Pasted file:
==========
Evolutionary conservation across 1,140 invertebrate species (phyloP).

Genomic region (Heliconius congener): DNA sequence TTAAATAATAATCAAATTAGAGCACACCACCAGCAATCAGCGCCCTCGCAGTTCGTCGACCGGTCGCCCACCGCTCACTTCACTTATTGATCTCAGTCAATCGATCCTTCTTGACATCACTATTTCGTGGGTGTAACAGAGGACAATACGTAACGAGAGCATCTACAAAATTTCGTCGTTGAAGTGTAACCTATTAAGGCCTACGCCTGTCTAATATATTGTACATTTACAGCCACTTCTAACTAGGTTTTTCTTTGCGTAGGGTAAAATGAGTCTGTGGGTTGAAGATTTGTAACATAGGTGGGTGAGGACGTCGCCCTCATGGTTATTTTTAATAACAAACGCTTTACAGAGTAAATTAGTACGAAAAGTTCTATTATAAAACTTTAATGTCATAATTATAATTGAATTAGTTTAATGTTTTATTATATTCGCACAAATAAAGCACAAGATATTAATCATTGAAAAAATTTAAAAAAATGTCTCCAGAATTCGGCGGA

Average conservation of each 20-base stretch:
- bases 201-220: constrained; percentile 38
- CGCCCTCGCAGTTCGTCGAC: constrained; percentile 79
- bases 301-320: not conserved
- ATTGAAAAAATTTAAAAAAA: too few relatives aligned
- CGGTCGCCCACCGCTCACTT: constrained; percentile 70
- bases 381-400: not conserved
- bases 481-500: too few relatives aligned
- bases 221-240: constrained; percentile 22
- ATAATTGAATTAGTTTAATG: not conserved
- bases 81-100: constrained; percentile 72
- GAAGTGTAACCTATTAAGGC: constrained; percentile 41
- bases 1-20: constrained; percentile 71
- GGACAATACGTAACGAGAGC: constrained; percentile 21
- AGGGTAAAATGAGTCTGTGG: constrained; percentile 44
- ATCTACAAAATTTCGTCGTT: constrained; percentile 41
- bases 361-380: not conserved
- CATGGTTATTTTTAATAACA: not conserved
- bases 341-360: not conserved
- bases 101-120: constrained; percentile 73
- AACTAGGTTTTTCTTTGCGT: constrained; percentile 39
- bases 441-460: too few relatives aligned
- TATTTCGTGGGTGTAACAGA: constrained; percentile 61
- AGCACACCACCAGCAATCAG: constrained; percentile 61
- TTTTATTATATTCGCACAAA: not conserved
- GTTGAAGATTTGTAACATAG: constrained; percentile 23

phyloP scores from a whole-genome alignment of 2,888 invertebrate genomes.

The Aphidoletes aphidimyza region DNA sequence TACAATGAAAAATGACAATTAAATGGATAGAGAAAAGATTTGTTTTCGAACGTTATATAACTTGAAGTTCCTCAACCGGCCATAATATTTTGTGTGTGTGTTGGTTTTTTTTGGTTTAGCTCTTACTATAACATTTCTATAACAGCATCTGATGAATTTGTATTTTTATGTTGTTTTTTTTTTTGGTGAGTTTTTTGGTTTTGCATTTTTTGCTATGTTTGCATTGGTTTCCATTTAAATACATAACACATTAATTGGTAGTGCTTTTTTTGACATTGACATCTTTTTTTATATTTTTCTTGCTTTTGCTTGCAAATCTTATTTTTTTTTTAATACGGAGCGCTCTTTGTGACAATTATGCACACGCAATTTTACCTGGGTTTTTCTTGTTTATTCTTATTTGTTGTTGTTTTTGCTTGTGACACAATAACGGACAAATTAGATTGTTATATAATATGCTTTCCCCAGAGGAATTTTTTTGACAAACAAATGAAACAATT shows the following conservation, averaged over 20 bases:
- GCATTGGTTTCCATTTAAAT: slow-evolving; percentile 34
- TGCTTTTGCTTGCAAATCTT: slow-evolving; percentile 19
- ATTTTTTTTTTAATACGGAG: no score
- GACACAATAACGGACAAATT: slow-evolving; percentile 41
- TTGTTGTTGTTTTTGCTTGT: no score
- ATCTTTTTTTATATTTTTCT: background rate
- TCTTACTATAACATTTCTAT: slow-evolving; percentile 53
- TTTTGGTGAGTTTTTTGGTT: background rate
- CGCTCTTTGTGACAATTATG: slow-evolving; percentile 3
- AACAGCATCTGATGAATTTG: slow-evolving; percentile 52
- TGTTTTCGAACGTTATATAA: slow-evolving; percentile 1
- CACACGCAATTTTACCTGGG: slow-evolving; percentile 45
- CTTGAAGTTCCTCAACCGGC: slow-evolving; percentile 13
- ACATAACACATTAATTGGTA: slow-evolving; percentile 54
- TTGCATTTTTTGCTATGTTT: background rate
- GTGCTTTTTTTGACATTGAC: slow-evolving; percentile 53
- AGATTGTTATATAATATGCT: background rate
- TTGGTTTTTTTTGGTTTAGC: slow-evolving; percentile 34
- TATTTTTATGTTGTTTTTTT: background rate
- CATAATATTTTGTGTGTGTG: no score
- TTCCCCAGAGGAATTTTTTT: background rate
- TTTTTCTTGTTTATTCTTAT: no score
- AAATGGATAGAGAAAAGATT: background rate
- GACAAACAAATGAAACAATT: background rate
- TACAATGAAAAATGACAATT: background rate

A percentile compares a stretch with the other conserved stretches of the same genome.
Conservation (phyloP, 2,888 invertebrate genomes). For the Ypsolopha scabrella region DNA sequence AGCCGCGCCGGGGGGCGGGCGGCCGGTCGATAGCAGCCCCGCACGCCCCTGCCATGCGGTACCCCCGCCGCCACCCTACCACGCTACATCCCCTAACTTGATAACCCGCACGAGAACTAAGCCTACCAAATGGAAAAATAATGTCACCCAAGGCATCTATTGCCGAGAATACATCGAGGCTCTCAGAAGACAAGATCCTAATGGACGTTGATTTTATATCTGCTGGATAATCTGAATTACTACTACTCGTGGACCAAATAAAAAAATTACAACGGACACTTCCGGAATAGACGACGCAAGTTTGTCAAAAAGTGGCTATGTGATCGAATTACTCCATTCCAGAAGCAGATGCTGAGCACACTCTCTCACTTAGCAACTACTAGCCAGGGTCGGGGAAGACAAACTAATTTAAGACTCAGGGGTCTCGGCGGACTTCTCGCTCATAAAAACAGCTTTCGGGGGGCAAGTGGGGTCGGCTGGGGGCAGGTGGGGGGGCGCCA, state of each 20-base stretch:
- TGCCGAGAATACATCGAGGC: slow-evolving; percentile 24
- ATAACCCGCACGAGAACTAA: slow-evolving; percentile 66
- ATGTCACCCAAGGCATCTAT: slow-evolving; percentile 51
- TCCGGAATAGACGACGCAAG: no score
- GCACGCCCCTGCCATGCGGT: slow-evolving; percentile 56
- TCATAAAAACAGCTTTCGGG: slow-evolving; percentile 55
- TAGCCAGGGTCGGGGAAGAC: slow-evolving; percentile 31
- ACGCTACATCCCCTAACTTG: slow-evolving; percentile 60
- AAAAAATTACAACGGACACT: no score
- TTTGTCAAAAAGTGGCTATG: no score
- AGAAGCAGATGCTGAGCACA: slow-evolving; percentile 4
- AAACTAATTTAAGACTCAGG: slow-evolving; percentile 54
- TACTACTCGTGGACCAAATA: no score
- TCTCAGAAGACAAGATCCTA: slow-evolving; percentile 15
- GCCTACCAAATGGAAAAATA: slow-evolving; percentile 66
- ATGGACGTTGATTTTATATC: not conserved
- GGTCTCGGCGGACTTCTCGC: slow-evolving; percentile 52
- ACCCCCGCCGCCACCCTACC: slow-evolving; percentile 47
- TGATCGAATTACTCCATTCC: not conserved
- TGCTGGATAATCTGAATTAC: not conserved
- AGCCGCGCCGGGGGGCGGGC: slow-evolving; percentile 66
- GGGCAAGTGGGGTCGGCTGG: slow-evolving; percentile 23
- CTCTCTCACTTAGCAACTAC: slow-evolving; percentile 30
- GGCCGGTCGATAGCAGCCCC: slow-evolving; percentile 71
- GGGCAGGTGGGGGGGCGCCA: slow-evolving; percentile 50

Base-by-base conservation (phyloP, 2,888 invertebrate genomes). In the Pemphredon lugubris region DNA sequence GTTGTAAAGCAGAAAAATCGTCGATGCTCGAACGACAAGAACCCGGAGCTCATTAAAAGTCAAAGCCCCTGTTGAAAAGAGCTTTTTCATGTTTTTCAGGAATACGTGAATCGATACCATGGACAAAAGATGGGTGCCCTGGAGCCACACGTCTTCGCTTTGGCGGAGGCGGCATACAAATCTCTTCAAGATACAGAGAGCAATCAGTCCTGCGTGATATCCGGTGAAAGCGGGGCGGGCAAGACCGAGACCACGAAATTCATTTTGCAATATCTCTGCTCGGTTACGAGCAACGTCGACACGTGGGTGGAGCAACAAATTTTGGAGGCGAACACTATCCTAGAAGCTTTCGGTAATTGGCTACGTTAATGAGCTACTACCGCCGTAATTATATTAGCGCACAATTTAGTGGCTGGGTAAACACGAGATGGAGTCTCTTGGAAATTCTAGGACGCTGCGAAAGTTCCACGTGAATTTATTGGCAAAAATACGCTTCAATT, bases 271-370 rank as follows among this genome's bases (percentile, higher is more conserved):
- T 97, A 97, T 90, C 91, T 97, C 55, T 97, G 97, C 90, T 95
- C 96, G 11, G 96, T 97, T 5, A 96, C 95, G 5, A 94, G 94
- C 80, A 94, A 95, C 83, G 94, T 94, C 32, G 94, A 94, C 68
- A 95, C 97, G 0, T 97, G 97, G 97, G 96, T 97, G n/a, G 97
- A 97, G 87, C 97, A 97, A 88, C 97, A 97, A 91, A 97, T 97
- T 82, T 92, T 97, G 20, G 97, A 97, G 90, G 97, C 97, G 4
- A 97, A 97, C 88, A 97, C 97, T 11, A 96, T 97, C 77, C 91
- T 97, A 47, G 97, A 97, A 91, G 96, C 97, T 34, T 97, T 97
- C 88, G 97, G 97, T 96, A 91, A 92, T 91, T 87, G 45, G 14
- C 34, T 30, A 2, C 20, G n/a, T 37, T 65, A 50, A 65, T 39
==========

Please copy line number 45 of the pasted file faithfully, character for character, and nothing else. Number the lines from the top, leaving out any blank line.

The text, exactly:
- TTGCATTTTTTGCTATGTTT: background rate